Exotic plants that evolved in other parts of the world or were 
cultivated by humans into forms that don’t exist in nature do not 
support wildlife as well as native plants. Occasionally, they can 
even escape into the wild and become invasive exotics that destroy natural habitat.
Native plants help the environment the most when planted in places that match their growing requirements. They will thrive in the soils, moisture and weather of your region. That means less supplemental watering, which can be wasteful, and pest problems that require toxic chemicals. Native plants also assist in managing rain water runoff and maintain healthy soil as their root systems are deep and keep soil from being compacted."

After conducting research on the topic, Doug Tallamay commented, "Changes in plant size or “habit,” such as nativars that grow more 
compactly or more upright than straight species, “didn’t seem to 
make any difference to wildlife,” says Tallamy. Neither did nativars
 that are bred for disease resistance such as the Princeton elm. 
That’s good news for the American elm  which has been devastated
 by Dutch elm disease throughout its native range in the United 
States and Canada, and also for the growing number of other 
native trees suffering from blights introduced from abroad.
While disease-resistant nativars can be a boon for a plant decimated
 by blight, others can have a less salubrious effect on the genetic 
health of a species. By definition an atypical plant, a nativar 
represents just a sliver of a species’ genetic diversity. What’s more, 
to maintain their atypical traits, most nativars are propagated 
through cloning, such as by rooting cuttings, which produces 
genetically identical plants. When mass produced and overused in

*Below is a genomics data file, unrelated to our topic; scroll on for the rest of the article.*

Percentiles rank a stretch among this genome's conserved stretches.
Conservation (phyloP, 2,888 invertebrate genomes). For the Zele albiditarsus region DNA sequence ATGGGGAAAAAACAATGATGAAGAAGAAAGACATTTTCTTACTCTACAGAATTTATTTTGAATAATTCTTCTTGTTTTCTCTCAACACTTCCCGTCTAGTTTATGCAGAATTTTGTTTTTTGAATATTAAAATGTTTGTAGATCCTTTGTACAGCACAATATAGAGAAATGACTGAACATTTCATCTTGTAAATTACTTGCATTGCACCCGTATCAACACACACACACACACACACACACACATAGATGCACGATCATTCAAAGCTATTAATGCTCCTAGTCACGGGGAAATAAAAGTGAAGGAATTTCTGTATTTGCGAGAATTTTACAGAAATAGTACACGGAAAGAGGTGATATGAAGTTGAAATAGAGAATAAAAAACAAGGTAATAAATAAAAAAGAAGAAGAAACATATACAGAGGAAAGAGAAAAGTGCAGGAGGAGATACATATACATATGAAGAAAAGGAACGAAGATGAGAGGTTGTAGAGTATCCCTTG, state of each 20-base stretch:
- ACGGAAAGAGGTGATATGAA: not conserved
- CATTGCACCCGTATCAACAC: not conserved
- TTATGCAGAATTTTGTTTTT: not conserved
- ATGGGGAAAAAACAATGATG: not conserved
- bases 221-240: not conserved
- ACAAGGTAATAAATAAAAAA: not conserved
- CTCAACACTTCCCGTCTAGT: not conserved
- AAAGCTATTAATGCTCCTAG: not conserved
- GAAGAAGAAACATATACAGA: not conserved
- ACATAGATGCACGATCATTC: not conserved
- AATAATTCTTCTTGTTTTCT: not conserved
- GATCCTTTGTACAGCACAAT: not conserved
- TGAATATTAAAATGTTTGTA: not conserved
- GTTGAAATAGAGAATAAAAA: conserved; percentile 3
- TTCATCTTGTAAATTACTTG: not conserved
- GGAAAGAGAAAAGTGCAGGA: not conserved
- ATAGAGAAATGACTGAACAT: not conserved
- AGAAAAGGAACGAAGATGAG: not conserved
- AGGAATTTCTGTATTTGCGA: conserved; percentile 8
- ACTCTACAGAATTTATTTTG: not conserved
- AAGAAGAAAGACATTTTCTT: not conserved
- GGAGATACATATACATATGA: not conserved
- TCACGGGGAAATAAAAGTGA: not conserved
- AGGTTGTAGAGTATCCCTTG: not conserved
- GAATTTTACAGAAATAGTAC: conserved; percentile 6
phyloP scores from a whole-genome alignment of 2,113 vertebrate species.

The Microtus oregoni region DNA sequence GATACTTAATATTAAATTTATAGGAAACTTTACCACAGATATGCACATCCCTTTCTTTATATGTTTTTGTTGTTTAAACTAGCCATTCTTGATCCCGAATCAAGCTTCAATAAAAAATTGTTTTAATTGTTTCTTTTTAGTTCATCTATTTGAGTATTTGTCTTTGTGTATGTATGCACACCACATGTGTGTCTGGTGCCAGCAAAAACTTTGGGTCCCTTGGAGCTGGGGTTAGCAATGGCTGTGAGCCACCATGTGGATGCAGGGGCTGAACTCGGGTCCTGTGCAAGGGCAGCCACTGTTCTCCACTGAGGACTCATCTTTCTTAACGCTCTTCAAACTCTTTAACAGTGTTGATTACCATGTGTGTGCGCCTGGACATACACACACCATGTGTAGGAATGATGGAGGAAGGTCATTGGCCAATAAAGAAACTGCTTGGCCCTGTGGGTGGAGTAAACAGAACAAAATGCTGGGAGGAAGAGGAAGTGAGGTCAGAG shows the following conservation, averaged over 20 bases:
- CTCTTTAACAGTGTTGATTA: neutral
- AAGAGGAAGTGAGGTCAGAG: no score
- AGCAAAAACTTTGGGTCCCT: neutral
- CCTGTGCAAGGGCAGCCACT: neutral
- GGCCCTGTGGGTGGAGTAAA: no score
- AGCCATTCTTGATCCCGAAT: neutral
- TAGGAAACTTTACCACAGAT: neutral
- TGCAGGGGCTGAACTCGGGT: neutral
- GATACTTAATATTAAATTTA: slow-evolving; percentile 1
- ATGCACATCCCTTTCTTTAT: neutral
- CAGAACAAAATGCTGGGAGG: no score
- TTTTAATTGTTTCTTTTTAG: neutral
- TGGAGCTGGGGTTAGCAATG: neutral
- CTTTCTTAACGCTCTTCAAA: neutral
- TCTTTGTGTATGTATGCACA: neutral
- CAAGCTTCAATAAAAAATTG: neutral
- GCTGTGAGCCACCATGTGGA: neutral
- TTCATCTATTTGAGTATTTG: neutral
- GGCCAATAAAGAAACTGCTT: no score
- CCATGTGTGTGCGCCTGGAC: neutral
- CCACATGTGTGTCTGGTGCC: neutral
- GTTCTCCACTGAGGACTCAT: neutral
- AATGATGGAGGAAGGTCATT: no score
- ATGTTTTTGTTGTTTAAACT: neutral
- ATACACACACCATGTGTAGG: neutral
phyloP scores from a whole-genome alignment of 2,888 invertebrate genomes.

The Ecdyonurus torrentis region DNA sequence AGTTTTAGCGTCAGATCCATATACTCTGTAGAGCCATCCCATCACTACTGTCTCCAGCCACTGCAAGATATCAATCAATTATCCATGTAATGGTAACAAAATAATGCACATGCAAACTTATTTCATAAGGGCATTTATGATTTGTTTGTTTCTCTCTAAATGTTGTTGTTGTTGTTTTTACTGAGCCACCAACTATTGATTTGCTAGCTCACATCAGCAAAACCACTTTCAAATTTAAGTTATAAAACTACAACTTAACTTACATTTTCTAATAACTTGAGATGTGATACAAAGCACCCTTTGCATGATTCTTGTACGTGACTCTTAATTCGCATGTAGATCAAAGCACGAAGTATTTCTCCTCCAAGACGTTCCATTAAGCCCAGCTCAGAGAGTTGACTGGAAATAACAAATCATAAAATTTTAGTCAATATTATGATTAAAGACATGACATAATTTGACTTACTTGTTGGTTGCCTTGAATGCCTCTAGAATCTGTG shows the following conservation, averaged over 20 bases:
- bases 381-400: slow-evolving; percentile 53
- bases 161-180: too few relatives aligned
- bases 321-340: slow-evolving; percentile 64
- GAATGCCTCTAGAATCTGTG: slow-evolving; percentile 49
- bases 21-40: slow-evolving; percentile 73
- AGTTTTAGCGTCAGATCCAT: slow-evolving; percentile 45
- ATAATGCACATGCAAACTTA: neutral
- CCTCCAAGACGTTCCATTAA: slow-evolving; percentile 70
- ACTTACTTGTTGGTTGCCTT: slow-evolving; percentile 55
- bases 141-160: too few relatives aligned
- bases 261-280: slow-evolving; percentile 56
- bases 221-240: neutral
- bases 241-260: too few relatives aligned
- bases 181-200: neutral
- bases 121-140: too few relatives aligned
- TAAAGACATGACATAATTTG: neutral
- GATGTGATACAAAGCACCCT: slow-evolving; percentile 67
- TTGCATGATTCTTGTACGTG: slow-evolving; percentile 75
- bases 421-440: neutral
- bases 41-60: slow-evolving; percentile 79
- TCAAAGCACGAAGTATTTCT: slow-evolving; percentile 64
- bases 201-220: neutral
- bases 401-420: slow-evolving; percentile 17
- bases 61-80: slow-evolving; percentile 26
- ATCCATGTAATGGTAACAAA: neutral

the landscape industry, they result in less genetic diversity than 
straight species propagated from seed, and therefore provide native
 plants with less capacity to adapt to stresses ranging from disease 
to climate change."
“It is a bad idea to load the landscape with plants that have no genetic variability, says Tallamy. “I’m not a hardliner on this issue, but gardeners ought to have access to straight species. We 
have to convince the nursery industry that native plants are about 
more than just looks.”

17 September 2016

Invasive Plant Alterntives

Have you been gardening long enough to plant something wonderful that became invasive? I have!

Many plants have been introduced over the years that turned out to spread too quickly for the garden space, taking over and choking out other plants in the bed.

American Bittersweet
Cornell University published a guide to commonly planted invasives and plants that would fill the horticultural purpose that are not invasive.

One example is Porcelain Berry Vine, Ampelopsis brevipedunculata. The alternatives they suggest are: Dutchman's Pipe, Trumpet Honeysuckle, American Bittersweet, Trumpetcreeper and Fox Grape.

Black Chokeberry
Privet, Ligustrum obtusifolium, is another widely sold and planted shrub that becomes invasive fairly quickly. The suggestions for planting instead of Privet include: Boxwood, Holly, Yew, American arborvitae, and Black Chokeberry.

Click over to this Cornell link to read about more invasives and their alternatives.

13 September 2016

Butterfly Garden Tour in OKC

A free garden tour featuring butterfly-friendly plants will take place in Oklahoma City on Sunday, September 25 from 10 to 3. Eight locations can be toured at your own pace and there will be native plant vendors at all 8 sites. The gardens are listed below.
More information https://urbanagokc.org/